23. Ucsfhealth.org. Ovulation Induction | Patient Education | UCSF Medical Center. [Online] Available from: http://www.ucsfhealth.org/education/ovulation_induction/ [Accessed 27 Feb 2014].
24. Webmd.com. Tamoxifen May Help Treat Bipolar Mania. [Online] Available from: http://www.webmd.com/bipolar-disorder/news/20080303/tamoxifen-may-help-treat-bipolar-mania [Accessed 28 Feb 2014].
25. www.cancer.ca. Treatment of breast cancer. [Online] Available from: http://www.cancer.ca/en/cancer-information/cancer-type/breast/treatment/?region=bc [Accessed 28 Feb 2014].
26. Zanardi S, Serrano D, Argusti A, Barile M, Puntoni M, Decensi A. Clinical trials with retinoids for breast cancer chemoprevention. Society of Endocrinology. 2006; 13 (1): 51-68. Available from: http://erc.endocrinology-journals.org/content/13/1/51.full.pdf+html [Accessed 28 Feb 2014].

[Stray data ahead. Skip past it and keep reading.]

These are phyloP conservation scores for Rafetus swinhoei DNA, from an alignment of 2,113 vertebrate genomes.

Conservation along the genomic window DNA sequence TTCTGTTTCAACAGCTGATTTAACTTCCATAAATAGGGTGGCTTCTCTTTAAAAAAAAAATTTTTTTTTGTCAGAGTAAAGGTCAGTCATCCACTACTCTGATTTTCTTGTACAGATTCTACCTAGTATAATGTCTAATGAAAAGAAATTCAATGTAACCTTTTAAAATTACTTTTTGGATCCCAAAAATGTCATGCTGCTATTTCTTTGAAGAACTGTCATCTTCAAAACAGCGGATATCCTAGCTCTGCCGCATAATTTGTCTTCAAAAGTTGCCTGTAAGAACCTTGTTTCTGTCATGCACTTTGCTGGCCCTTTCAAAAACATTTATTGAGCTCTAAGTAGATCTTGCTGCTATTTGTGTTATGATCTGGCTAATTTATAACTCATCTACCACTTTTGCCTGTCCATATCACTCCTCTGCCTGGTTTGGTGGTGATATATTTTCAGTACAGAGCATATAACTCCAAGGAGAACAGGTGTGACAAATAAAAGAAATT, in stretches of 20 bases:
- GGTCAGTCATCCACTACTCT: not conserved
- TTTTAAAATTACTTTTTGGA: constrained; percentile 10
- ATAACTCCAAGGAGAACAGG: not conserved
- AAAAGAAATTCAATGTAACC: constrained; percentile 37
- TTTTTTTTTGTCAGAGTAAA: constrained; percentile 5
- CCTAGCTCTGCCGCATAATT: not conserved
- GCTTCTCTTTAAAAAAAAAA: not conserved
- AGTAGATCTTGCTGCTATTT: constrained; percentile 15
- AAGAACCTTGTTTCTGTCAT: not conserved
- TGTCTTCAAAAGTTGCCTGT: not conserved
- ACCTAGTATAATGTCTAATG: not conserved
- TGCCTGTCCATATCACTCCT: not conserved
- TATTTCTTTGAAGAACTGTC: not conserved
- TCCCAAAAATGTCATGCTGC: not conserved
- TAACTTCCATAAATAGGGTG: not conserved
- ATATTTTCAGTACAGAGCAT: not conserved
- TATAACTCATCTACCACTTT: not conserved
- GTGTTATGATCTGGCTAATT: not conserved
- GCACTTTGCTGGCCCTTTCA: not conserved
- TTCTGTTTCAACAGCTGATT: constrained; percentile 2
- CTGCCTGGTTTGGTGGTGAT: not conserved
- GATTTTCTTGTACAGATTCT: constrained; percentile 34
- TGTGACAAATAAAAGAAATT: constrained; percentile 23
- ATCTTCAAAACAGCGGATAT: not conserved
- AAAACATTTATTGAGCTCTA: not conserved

Currently under study
Derived from vitamin A
They prevent cells from becoming tumor cells
They can change malignant cells by activating or repressing some genes.
Both normal and malignant breast tissue cells have retinoid receptors
The mechanism by which retinoids prevent breast cell growth is not completely understood but it is thought that the drug affects gene expression. The drug binds to nuclear receptors that are ligand-activated transcription factors. These regulate cell growth, differentiation and apoptosis.
Fenretinide is the most commonly studied retinoid.
Perilly alcohol, Methyl jasminate